These days, when the US Supreme Court decides a matter 8-1, it should be “breaking news!” That the case also involves estate planning matters means that you should know about it as soon as possible.
So as not to keep you in suspense, here’s what is important. For life insurance policies that a married couple purchases and cross-designates the beneficiary, meaning Spouse 1 designates Spouse 2 as the beneficiary and vice versa, those beneficiary designations are revoked when the couple divorces and the divorce decree is final in those states which have passed such a law. In other words, if a couple divorces in Florida (and those other States with this law,) they will automatically lose their beneficiary status on the life insurance policy.
Melin married Sveen in 1997. Sveen purchased a life insurance policy naming his then wife, Melin, as the primary beneficiary and designated his children from a prior marriage as contingent beneficiaries. In 2002, the Minnesota legislature enacted Minn. Stat. Section 524.2-804, automatically revoking any beneficiary designation made by an individual designating the individual’s former spouse as the beneficiary on divorce. Melin and Sveen divorced in 2007 and their divorce decree did not mention the insurance policy. No revisions to the beneficiary designations were made by Sveen post-divorce. In 2011, Melin and the Sveen children claimed the insurance proceeds after Sveen’s death to which they were denied.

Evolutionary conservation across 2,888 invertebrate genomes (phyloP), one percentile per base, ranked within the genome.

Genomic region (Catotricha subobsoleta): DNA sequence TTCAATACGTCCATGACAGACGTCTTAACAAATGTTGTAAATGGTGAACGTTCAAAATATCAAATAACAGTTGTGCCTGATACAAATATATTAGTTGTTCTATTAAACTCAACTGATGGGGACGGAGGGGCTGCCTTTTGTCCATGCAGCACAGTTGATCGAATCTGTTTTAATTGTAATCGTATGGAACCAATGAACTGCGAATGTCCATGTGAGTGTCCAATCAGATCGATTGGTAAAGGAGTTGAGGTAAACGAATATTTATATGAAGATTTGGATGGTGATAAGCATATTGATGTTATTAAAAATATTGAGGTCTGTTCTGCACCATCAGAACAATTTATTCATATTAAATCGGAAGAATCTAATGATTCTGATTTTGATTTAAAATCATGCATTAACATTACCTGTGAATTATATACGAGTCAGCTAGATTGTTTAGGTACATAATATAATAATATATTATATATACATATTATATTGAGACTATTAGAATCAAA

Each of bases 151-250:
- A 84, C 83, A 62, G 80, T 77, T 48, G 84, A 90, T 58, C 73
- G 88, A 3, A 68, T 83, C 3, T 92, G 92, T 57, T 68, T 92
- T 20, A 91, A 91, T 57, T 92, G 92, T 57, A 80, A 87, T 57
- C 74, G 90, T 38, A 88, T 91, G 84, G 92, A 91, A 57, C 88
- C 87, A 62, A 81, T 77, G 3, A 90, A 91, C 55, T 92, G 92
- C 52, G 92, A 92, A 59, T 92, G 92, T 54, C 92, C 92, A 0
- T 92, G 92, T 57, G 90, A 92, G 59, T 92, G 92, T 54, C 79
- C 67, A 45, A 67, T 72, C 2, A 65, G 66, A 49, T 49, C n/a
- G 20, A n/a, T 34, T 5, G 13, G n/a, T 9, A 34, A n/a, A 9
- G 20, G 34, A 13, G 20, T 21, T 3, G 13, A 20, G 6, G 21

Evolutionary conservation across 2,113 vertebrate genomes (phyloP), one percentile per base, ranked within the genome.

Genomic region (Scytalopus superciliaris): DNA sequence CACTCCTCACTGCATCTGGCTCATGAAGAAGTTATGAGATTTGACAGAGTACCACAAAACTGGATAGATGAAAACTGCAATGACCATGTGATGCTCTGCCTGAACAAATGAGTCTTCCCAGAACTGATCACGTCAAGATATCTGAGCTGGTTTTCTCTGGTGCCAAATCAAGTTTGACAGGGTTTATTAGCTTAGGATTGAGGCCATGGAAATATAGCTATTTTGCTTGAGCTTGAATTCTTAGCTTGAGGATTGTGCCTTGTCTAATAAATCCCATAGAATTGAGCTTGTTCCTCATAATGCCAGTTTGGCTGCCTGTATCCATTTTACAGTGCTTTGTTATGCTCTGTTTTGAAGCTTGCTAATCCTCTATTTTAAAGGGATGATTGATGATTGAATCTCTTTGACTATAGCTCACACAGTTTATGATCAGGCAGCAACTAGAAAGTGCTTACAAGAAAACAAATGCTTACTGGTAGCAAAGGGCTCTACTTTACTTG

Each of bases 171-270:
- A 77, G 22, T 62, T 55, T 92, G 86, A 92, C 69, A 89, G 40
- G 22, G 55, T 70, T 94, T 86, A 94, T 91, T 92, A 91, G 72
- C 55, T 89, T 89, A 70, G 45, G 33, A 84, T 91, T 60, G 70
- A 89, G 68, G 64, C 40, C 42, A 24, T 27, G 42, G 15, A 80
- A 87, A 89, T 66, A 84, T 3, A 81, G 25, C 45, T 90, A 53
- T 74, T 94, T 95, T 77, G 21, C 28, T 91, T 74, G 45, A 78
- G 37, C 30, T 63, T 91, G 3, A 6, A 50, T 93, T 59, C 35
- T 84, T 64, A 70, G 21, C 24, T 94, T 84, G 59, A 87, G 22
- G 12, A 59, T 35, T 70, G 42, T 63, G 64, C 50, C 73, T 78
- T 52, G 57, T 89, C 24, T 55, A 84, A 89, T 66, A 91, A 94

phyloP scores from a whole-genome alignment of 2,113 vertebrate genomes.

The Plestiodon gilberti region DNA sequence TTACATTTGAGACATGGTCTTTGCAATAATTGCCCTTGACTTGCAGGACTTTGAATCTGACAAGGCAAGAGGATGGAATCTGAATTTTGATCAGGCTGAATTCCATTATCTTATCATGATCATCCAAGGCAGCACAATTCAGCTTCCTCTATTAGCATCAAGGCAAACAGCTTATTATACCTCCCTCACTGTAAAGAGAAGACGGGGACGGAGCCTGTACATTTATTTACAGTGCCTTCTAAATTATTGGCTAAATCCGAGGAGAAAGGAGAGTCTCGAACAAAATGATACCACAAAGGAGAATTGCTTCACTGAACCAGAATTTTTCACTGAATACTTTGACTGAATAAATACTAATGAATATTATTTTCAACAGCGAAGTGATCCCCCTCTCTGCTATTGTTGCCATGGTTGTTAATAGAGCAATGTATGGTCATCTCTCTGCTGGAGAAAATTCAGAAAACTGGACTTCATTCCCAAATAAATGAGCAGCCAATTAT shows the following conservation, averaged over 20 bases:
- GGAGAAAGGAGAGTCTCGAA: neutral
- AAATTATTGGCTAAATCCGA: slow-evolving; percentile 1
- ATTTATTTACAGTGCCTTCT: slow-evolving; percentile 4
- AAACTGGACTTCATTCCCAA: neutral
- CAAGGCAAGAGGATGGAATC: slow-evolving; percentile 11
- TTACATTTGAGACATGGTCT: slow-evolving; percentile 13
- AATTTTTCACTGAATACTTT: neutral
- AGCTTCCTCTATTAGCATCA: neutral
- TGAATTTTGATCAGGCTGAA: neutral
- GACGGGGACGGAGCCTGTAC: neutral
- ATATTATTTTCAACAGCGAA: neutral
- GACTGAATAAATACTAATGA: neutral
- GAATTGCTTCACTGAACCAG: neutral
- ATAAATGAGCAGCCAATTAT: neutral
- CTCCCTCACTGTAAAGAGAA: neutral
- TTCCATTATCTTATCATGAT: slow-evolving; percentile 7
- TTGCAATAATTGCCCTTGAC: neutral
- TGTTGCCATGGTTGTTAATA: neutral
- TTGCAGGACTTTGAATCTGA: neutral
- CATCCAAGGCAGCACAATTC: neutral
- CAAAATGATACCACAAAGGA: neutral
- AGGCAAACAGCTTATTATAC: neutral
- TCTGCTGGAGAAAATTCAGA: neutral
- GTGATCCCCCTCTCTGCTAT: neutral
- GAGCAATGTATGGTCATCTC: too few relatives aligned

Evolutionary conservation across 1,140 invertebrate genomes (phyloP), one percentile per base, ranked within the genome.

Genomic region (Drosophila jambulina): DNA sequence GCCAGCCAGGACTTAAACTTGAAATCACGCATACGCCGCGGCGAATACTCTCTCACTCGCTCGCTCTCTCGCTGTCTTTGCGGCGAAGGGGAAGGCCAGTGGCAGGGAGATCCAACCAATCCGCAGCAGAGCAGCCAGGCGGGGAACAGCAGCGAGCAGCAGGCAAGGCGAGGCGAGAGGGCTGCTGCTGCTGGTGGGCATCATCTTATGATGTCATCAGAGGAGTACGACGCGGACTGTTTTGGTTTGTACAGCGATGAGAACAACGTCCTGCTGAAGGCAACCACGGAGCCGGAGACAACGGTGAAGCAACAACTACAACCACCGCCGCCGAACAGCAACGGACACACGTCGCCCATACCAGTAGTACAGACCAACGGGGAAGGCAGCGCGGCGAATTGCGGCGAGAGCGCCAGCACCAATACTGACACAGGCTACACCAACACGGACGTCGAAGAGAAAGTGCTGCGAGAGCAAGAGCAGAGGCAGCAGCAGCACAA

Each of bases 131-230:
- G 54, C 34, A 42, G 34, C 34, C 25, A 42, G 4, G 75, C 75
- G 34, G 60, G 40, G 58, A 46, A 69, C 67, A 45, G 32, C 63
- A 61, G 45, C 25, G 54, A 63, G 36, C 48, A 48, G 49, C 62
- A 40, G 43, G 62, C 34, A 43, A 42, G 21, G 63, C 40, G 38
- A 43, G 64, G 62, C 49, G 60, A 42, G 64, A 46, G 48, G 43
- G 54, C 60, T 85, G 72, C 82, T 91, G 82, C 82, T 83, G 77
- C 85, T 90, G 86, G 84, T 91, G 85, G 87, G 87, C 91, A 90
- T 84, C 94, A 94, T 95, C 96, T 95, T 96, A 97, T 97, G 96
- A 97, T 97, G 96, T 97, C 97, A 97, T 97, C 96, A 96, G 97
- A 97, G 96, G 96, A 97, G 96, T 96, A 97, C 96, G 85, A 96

In Sveen et al. v. Melin, the U.S. Supreme Court upheld the retroactive application of Minnesota’s law which automatically revokes life insurance beneficiary designations made by an individual to the individual’s former spouse upon divorce. The ruling upholds the statue stating that it does not violate the Contracts Clause. This is because an insured cannot reasonably rely on a beneficiary designation staying in place after a divorce. Divorce courts have wide discretion to divide property upon dissolution of a marriage. The law supplies a mere default rule, which the policyholder can easily undo by re-assigning the ex-spouse as a beneficiary.
What does this mean for you?
Do you have any planning in place? If you have done your research and spoken to your trusted advisor, chances are you may be relying on life insurance as the dominant estate planning tool. In 2012, Florida legislature enacted F.S. 732.703 in which divorce, dissolution, or invalidity of marriage revokes beneficiary designations on certain assets including life insurance. If you are happily married, and you are a designated beneficiary, things stay the same and this does not affect you. It is important that you speak to a trusted advisor to ensure that you have the correct planning in place for whatever life may throw your way.
Unfortunately, if you are in the process of getting divorced or are divorced, it is important to ensure that you have the correct beneficiary designated on your life insurance policy. You may want to keep your ex-spouse as your designated beneficiary on your life insurance policy, but it is important to understand that if you are divorced, according to Florida Law, you will have to re-assign them as the primary beneficiary.
And if you happen to be the soon-to-be ex-spouse, you should understand and ensure that your beneficiary status is appropriately addressed in the divorce agreement.
If you need some help with this or other estate planning topics, please drop us a line. We want you to be a hero to your family.
 The decision might well have been 9-0, but Justice Gorsuch disagreed that the statute applied retroactively. Had the law addressed all policies after the statute was enacted, he probably would have agreed with the Court’s majority.